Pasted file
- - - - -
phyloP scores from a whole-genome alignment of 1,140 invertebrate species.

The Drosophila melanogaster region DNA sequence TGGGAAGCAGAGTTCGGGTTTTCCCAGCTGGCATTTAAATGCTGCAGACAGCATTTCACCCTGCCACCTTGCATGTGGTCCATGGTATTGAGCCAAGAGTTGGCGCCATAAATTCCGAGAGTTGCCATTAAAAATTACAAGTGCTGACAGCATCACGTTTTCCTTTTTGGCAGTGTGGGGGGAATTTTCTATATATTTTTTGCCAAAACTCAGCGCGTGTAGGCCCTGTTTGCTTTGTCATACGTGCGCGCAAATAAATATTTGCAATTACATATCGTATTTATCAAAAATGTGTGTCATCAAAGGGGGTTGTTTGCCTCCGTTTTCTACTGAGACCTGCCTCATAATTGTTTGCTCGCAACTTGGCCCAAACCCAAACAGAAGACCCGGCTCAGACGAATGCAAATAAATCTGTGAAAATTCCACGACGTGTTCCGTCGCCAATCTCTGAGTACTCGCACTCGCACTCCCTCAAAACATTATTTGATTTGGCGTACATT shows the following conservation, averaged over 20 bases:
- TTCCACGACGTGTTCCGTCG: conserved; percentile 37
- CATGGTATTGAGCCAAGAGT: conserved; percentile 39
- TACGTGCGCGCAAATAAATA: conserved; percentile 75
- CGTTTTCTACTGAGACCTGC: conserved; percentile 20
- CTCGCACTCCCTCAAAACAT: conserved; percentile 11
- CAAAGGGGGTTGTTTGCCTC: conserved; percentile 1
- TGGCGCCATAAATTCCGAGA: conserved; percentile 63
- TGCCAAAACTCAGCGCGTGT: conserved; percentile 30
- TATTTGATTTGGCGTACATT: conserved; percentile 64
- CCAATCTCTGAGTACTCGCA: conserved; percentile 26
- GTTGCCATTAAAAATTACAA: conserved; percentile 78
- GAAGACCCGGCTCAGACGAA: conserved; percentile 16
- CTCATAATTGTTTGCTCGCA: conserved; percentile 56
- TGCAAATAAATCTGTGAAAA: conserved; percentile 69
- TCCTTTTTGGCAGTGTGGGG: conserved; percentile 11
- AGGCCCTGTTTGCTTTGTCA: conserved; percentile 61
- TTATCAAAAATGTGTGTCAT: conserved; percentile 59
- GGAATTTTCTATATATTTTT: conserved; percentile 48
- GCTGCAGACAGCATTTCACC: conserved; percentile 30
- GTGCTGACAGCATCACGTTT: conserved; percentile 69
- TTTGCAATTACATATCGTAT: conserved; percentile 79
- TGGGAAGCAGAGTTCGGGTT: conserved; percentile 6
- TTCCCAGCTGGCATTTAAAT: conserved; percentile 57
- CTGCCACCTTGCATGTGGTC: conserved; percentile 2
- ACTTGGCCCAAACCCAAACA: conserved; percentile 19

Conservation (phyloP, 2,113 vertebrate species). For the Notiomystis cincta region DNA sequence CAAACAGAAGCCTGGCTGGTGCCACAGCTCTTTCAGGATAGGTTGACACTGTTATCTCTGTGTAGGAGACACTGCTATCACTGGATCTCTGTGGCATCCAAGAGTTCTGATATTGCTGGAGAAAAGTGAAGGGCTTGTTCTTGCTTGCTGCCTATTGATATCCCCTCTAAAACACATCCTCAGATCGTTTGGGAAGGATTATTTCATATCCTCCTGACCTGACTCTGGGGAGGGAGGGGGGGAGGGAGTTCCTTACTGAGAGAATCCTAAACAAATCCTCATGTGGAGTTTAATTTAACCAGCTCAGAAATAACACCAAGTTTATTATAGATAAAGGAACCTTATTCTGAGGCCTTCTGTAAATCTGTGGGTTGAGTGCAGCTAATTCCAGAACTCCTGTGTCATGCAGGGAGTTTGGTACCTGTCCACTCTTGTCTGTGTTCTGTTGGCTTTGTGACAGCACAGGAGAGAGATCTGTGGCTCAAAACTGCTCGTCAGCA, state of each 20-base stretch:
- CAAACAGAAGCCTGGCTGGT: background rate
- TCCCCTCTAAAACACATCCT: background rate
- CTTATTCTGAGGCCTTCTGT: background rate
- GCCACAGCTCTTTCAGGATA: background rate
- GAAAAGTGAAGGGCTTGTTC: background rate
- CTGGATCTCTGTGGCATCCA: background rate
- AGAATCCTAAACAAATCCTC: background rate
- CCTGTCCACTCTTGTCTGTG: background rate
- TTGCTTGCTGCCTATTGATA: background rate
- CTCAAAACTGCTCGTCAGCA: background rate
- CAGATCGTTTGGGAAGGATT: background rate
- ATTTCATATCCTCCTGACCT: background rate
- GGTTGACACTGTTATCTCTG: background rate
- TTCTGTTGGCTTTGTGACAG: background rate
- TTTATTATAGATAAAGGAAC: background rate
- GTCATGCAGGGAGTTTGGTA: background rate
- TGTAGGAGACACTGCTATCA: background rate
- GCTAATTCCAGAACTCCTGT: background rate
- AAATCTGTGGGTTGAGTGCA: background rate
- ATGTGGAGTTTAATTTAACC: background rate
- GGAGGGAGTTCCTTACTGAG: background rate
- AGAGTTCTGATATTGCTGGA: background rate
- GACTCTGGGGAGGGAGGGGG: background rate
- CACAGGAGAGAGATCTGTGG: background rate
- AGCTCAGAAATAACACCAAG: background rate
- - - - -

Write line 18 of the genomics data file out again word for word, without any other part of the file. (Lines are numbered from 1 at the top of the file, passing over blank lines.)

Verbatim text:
- AGGCCCTGTTTGCTTTGTCA: conserved; percentile 61